This blog post is part of our video blog series—Fiber Friday. Our subject matter experts will provide you with some insight into the world of fiber optics, covering various industry topics.

Who hasn’t heard of the Internet of Things (IoT)? If you aren’t sure what it is, then I suggest reading my colleague, Mike Wolfe’s, terrific CommScope Definition blog explaining this technology. 

IoT continues to evolve; however, it will likely involve different network requirements based on different applications because of increased bandwidth consumption. An emerging market for mobile operators is Africa. To support the continent’s bandwidth demands, mobile networks require a fixed-line fiber network. 

In my latest vlog, I discuss how the penetration of smartphones in Africa is driving people to consume more bandwidth, requiring African operators to deploy more fiber in their networks. 

The Cabling Industry Invests In People’s Safety

Posted by Koen ter Linde on April 12, 2017

CPR_SmallWhen building or decorating our homes, we want to make sure materials such as curtains, carpet or furniture fabrics are safe.  Checking the flammability of those items is highly advisable, given that our loved ones’ safety is at stake. However, we spend our time in other places too: the office, concert halls, public buildings, schools and hospitals.  But how do we know all construction products have properly been selected?

To address this, the European regulators introduced the Construction Product Directive (CPD) to classify fire safety in 1989, which later became the Construction Product Regulation (CPR) in 2011.

The Internet of Things and Network Convergence: How Consumer Use Will Impact Networks

Posted by Jessica Epley on April 11, 2017

Network_Convergence_IoTThis blog is part of a series highlighting current events, real-world examples of network convergence, and industry trends demonstrating why consumer habits will drive more integrated and efficient networks. Consumers expect quick and seamless connections so they can access the information they need wherever and whenever they need it to accomplish the things that matter most to them; therefore, leading to the necessity of network convergence.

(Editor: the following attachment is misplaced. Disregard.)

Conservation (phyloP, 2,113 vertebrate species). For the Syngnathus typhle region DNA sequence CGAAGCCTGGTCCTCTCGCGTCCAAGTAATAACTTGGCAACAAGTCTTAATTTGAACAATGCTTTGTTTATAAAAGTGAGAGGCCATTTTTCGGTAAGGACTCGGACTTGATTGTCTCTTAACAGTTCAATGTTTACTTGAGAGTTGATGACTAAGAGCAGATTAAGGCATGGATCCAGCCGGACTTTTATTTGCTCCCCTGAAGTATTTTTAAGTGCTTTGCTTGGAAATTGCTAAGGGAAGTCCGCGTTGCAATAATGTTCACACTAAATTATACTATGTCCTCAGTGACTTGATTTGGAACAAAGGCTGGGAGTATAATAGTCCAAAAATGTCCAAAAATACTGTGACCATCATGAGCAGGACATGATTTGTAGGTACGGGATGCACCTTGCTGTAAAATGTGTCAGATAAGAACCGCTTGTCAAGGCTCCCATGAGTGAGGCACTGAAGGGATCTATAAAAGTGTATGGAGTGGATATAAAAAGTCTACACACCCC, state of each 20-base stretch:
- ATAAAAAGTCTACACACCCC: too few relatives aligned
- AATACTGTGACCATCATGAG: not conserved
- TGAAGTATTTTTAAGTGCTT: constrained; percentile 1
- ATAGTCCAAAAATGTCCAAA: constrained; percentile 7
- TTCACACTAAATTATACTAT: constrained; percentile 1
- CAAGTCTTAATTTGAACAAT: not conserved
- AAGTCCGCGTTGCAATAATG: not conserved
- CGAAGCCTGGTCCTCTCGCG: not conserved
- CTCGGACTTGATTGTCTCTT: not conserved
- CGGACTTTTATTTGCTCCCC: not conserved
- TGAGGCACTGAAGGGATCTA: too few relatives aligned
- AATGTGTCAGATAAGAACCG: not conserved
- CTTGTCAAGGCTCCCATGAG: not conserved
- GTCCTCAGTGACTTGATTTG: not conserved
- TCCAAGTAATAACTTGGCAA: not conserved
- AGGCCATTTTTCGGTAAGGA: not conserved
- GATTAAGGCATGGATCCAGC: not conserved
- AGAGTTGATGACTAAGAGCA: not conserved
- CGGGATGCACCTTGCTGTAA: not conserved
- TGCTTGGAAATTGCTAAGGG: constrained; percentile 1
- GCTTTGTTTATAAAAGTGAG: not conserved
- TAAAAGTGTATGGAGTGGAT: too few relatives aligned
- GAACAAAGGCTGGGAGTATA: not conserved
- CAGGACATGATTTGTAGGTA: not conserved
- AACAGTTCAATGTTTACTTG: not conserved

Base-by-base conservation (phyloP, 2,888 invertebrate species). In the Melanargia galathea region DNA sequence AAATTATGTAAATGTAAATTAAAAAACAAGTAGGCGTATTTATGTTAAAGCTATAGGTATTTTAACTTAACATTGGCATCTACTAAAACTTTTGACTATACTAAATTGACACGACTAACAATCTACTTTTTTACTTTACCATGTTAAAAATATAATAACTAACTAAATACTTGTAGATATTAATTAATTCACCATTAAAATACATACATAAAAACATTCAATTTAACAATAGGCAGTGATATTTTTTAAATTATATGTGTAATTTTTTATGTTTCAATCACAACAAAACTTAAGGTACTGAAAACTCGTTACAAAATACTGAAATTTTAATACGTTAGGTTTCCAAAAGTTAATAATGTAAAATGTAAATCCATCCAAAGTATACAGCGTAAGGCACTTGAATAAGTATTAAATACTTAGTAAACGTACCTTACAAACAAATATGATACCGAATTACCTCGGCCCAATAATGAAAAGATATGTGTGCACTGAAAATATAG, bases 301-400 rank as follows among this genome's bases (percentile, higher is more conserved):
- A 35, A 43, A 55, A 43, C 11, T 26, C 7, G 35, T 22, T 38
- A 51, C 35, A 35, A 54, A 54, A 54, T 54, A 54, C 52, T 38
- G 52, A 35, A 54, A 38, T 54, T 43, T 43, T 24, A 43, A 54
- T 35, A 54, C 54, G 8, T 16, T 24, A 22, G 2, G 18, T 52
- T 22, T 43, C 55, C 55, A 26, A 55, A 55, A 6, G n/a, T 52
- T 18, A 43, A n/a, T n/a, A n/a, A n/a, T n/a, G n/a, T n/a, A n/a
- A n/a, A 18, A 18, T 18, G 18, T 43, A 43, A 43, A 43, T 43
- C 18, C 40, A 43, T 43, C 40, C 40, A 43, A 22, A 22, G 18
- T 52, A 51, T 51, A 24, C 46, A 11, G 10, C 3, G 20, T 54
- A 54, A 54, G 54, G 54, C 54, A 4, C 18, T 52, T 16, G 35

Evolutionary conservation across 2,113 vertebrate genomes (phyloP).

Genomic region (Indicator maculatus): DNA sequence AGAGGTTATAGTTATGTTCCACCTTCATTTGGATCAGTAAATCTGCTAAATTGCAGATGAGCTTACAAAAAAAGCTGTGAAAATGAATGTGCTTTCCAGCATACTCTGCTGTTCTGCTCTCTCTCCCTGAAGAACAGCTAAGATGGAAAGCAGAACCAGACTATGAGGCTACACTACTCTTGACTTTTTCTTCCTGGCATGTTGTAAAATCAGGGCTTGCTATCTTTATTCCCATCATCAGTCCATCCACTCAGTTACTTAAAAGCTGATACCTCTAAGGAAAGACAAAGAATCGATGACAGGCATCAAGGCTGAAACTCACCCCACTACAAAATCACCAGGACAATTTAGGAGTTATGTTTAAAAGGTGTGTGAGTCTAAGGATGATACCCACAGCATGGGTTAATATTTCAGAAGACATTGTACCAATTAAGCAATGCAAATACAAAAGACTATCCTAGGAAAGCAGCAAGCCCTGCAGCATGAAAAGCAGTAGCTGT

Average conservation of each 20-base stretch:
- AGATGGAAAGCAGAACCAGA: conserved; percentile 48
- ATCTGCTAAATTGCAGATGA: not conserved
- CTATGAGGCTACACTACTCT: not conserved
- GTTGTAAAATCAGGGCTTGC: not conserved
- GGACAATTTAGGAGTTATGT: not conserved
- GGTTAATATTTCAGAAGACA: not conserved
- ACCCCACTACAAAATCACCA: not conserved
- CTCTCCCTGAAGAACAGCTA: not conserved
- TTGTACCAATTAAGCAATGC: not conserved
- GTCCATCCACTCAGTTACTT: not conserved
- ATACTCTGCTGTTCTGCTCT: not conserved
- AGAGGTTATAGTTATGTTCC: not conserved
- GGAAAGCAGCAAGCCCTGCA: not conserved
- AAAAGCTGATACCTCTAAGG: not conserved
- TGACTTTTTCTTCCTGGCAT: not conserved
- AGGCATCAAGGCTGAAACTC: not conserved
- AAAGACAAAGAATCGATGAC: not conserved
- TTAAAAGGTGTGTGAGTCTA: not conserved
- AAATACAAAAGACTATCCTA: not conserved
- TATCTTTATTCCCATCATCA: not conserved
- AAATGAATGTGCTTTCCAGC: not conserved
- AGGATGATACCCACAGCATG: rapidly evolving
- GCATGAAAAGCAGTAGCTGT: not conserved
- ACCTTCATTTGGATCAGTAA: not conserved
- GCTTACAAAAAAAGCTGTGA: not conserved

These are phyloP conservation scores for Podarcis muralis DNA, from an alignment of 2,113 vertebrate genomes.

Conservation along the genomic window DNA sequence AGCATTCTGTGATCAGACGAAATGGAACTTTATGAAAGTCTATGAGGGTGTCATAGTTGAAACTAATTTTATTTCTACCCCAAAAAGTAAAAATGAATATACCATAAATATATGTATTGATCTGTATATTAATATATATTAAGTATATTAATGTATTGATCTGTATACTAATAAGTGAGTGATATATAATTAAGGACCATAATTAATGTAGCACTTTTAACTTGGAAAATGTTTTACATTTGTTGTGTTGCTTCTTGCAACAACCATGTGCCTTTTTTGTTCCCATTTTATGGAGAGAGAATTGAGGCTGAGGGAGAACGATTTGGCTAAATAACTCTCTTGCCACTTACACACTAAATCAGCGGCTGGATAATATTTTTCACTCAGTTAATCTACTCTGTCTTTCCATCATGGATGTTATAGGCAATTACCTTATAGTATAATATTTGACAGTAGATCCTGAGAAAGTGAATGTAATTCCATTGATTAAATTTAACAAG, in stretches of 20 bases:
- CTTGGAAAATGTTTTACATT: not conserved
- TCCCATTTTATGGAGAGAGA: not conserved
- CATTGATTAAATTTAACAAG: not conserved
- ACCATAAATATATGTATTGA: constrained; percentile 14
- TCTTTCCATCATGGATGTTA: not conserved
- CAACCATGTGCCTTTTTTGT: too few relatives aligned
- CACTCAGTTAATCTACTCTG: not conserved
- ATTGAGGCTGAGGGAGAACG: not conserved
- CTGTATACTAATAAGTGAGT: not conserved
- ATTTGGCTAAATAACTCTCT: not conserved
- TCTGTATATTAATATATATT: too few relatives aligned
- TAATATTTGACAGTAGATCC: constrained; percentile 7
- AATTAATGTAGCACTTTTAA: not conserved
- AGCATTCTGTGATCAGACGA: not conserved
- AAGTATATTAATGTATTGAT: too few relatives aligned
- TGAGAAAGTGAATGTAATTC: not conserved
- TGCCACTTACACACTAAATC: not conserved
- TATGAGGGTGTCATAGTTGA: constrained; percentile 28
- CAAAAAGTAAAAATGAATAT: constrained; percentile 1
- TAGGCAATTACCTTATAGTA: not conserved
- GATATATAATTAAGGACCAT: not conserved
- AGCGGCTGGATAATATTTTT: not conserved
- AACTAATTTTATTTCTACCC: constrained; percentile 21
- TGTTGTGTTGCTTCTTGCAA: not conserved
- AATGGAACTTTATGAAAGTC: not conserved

Many times, when people hear the term “Internet of Things (IoT),” they either have no clue what it is or immediately think of the new Amazon commercials about the dad turning on his sprinkler system to get rid of an unwanted guest or the mom accessing information about poison oak symptoms. Generally defined as connecting normal objects to the Internet to be able to send and receive data, IoT is a relatively new concept, but is becoming vastly more important to the lives of many consumers. 

While most IoT topics focus on smart devices, many consumers are more interested in how these devices can meet their specific needs—such as saving time, accessing important information and creating more efficiency in their lives. As consumers increasingly depend on IoT devices—even perhaps without realizing it—network convergence plays an imperative role in helping operators meet consumer IoT demand.

Warranties From Iced Tea to Data Center Migration

Posted by Colleen Murphy-Gomez on April 10, 2017

I bought myself a fancy iced tea maker for Christmas. Two months later, I finally got around to taking it out of the box. As I was digging through all of the paperwork and parts, I found myself throwing away the instructions and warranty information without even looking at it. After about 10 minutes, I pulled it back out of the trash, curious as to what exactly was covered by a limited one-year warranty. In general I never read or care about warranties; they always sound like they’re written by lawyers, are extremely specific, usually only cover manufacturer’s defects and take 10 calls to customer service to find out that my purchase isn’t covered.

My iced tea machine’s warranty wasn’t really any different. It guarantees that the machine works as stated, but wouldn’t it be great if it guaranteed that it also made great tea? It would be something special if there was a company that put their money where their mouth was and not only covered the bare essentials (of course I expect my purchase to work), but also guaranteed a quality performance